People took the streets in droves to support the first Earth Day in 1970. In fact, 20 million Americans across the country participated in this first Earth Day! So many people had been focusing on issues they had deemed separate (land conservation, wildlife preservation, pollution, landfills, toxic waste, etc.) but now found a common umbrella under which they could combine their efforts for a louder voice of shared concerns and efforts. This was the start of the environmental movement. (https://www.earthsfriends.com/earth-day/ )
Peace and Love
It was hippie culture that spawned the pro-environment movement, including the establishment of Earth Day in 1970. Though they were mocked by many as tree huggers, hippies' culture led to the philosophy of taking care of the Earth through recycling, organic food, vegetarianism and forest preservation. They had a positive philosophy of loving your neighbor. A sense of optimism and hope prevailed. They embraced ethnic and cultural diversity and tolerance. They spoke out against greedy capitalism, racism and government imperialism. There was a healthy questioning and distrust of the government and corporations. (https://www.baltimoresun.com/news/bs-xpm-2007-06-21-0706210034-story.html )
Woodstock was the pop culture music event of the decade and arguably to this day the single most profound event in the history of music. Acts from all around the world met at Max Yasgur‘s Farm in Bethel, NY on August 15-18, 1969 for a celebration of peace and music. What began as a paid event drew so many viewers from across the world that the fences were torn down and it became a free concert open to the public. 500,000 youthful individuals gathered peacefully at Woodstock 1969 creating the largest gathering of human beings in one place in history. Woodstock 1969 defined an entire generation and its effects on music and American culture can still be felt today. (http://www.woodstockstory.com/woodstock1969.html )
Hippies felt alienated from middle-class society, which they saw as dominated by materialism and repression, and they developed their own distinctive lifestyle. They favored long hair and casual, often unconventional, dress, sometimes in “psychedelic” colors. Many males grew beards, and both men and women wore sandals and beads. Long flowing granny dresses were popular with women, and rimless granny glasses with both men and women. Hippies commonly took up communal or cooperative living arrangements, and they often adopted vegetarian diets based on unprocessed foods and practiced holistic medicine. For many The Whole Earth Catalog, which first appeared in 1968, became a source for the necessities of life. Hippies tended to be dropouts from society, forgoing regular jobs and careers, although some developed small businesses that catered to other hippies. (https://www.britannica.com/topic/hippie )
To many observers (and quite a few critics), hippies were synonymous with free love . In one incident during the 1968 Democratic National Convention, a Chicago police officer attacked a young woman who was protesting, saying: “You hippies are all alike. All you want is free love. Free love? I can give you some free love.” Indeed, in author Micah Lee Issit’s guide to the counterculture, “free love” is described “as the hippie sexual ideal.”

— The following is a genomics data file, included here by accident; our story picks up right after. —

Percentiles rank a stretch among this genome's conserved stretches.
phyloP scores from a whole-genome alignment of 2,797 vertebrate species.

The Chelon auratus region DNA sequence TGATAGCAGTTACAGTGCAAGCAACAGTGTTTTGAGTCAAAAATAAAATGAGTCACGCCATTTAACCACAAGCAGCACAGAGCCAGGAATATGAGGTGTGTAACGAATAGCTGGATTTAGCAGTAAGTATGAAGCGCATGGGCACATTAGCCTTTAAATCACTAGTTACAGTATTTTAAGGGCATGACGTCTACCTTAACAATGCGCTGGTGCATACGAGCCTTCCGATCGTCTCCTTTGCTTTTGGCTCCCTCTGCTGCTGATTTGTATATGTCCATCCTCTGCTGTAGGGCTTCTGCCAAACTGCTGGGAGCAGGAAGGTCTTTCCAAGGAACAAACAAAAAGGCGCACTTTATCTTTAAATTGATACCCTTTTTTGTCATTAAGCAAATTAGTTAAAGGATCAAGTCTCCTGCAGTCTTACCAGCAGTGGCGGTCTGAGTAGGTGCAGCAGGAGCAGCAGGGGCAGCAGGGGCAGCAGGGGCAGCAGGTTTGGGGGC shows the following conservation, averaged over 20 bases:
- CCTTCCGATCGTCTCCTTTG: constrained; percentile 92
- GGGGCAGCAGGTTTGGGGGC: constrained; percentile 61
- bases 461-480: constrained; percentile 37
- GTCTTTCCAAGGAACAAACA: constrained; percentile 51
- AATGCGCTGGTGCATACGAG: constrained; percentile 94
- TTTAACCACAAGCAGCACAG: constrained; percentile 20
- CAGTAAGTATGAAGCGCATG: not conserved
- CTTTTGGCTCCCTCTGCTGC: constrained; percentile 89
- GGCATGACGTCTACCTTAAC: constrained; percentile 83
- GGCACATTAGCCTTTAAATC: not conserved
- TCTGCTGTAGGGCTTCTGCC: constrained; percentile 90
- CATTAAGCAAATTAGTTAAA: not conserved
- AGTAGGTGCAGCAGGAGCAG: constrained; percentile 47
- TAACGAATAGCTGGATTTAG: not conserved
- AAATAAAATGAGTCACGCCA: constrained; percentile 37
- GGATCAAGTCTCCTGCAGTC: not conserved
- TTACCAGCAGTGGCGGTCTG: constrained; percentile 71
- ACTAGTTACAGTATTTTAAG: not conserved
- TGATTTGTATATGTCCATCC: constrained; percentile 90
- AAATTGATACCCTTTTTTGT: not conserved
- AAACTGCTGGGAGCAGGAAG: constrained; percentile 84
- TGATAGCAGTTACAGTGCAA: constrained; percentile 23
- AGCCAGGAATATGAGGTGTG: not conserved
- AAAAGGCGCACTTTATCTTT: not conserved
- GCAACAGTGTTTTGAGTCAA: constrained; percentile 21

While hippies were more sexually adventurous than mainstream Americans (one aspect of the counterculture that has had a lasting impact), they mostly stuck to heterosexual monogamy. As one aging hippie recounted decades later, that was more legend than fact . “We had parties where people would smoke too much or drink too much and sleep with their friends, but there were emotional repercussions the next day. Free love is like a free lunch — there’s no such thing. . . . Even nudity was rare.”
Driven by the appeal of the Sixties "psychedelic guru," Harvard professor Timothy Leary, who advocated use of these drugs as a form of mind expansion, many hippies participated in recreational drug use, particularly marijuana (see cannabis, cannabis (drug), and hashish) and hallucinogens such as LSD (see both psychedelic and psychedelic drug) and psilocybin (see Psychedelic mushroom). Some hippies prize marijuana for its iconoclastic, illicit nature, as well as for its psycho-pharmaceutical effects. Although some hippies did not use drugs, drug use is a trait often ascribed to hippies. Some hippies used drugs to express their disaffection with societal norms. In addition to Leary, Ken Kesey was also an important figure in spreading the psychedelic philosophy. By holding what he called "Acid Tests," and touring the country with his band of Merry Pranksters, Kesey became not only a "drug guru" but a magnet who drew media attention to the fledgling movement.
Hippies advocated nonviolence and love, a popular phrase being “Make love, not war,” for which they were sometimes called “flower children.” They promoted openness and tolerance as alternatives to the restrictions and regimentation they saw in middle-class society. Hippies often practiced open sexual relationships and lived in various types of family groups. They commonly sought spiritual guidance from sources outside the Judeo-Christian tradition, particularly Buddhism and other Eastern religions, and sometimes in various combinations. Astrology was popular, and the period was often referred to as the Age of Aquarius. Hippies promoted the recreational use of hallucinogenic drugs, particularly marijuana and LSD (lysergic acid diethylamide), in so-called head trips, justifying the practice as a way of expanding consciousness. (https://www.britannica.com/topic/hippie )
Music has always been a fundamental part of hippie culture, from its 1960s origins to now. Traditional folk music was widespread and popular by the mid-‘60s, thanks to events like the Newport Folk Festival and artists such as Bob Dylan, Pete Seeger and Joan Baez. Psychedelic music was still in its infancy at that time, fast gaining popularity thanks to acts like The Beatles, Donovan, and The Yardbirds. These bands were incorporating Eastern instrumentation into their music, and expanding the minds and musical interests of young people around the world. (https://www.abc.net.au/doublej/music-reads/features/what-is-hippie-music-a-crash-course-with-robert-forster )